May 25, 2017
Speaker: Birk Poller, Ph.D, Lab Head, PK Sciences Department, Novartis, Basel
Date and Time: 21 June 2017, Wednesday
10:00 AM (CET) 9:00 AM (GMT) 11:00 AM (IST, Israel) 5:00 PM (Tokyo, Seoul) 4:00 PM (Beijing)
Sandwich-cultured hepatocytes (SCH) grown between two layers of collagen and matrigel are characterized by a polarized morphology and by the formation of biliary networks. In contrast to suspended hepatocytes, SCH express the relevant hepatic uptake and efflux transporters, which are involved in the hepatobiliary disposition of drugs and endogenous compounds. The B-Clear assay allows determining the biliary secretion process in vitro using SCH. This parameter has been incorporated in different in vitro-in vivo extrapolation (IVIVE) applications for hepatobiliary clearance and disposition: 1. Traditionally hepatic clearance predictions have been performed based on metabolic stability data from liver microsomes or hepatocytes. However, IVIVE for drugs that are actively excreted into bile requires a quantitative measure of the biliary clearance process, obtained from the B-Clear assay. Applying in vitro process clearances for biliary secretion, hepatic uptake and metabolism to the extended clearance model (ECM) provided successful predictions of the hepatic organ clearance in rat and human. 2. Mechanistic insights in the hepatic drug-drug interaction potential of statins were obtained from the in vitro based ECM. Thereby, incorporation of biliary secretion data has been demonstrated to be crucial for drugs that are secreted into bile. 3. Risk assessments for the inhibition of intrahepatic DDI or toxicity targets have previously been assessed using unbound systemic drug exposure under assumption of the “free drug hypothesis”. This concept, however, is unlikely valid as unbound intrahepatic drug concentrations are affected by active sinusoidal and biliary transport and by metabolism. Therefore, the ECM has been applied to determine the in vitro liver-to-blood partition coefficients (Kp,uu) for drugs that inhibit BSEP in vitro. Correlation of unbound intrahepatic drug concentrations, obtained from clinical unbound systemic concentrations and measured Kp,uu, with BSEP IC50 data allowed to estimate the risk for observed drug-induced cholestasis in clinics.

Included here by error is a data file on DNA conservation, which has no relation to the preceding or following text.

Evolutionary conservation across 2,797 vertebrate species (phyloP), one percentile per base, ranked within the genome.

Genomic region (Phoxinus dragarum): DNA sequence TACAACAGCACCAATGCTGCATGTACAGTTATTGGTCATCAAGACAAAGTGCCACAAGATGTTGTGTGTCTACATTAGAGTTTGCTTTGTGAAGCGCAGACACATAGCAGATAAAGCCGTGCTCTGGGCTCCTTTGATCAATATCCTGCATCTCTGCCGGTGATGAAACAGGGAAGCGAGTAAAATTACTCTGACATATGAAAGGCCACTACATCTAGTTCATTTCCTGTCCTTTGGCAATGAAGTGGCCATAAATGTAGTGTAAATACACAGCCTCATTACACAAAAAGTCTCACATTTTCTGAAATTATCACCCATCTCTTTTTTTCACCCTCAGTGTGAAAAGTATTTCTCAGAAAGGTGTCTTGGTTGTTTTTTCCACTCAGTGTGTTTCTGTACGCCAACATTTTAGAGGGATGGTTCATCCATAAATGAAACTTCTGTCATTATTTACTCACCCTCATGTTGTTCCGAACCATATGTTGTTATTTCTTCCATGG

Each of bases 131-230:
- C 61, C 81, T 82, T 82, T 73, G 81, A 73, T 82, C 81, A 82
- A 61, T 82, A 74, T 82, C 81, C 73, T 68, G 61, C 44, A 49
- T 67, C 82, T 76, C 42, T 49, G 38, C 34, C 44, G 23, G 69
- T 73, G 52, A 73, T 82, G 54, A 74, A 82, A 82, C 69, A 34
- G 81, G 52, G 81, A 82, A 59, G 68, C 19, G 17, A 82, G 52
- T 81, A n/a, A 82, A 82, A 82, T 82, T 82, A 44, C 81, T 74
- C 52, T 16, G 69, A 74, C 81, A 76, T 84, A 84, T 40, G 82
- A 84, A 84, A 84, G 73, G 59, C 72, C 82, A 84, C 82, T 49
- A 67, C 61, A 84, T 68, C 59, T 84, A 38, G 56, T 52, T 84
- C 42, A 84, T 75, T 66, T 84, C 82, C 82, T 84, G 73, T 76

Dr. Poller has been employed at Novartis since 2010 as a laboratory head for in vitro drug transporter studies. Dr. Poller is interested in the interplay between transport and metabolic processes in the areas of clearance IVIVE, drug-drug interaction assessments and drug classification systems such as the EC3S. He contributed to the establishment of novel methods for hepatic and renal IVIVE as well as for intracellular concentration-based risk assessments of drug-induced cholestasis. In addition Dr. Poller acts as DMPK expert in cross-functional project teams during (pre-)clinical development and is familiar with PBPK modeling software for clinical DDI simulations. Dr. Poller obtained his Ph.D from the University of Basel, Switzerland focusing on cellular blood-brain barrier models. He then continued his research on efflux transporter interplay at the blood-brain barrier as a postdoctoral fellow in the group of Dr. Alfred Schinkel at the Netherland Cancer Institute in Amsterdam. Dr. Poller’s academic and industrial research projects resulted in 20 peer-reviewed manuscripts and he gave presentations at several scientific meetings.
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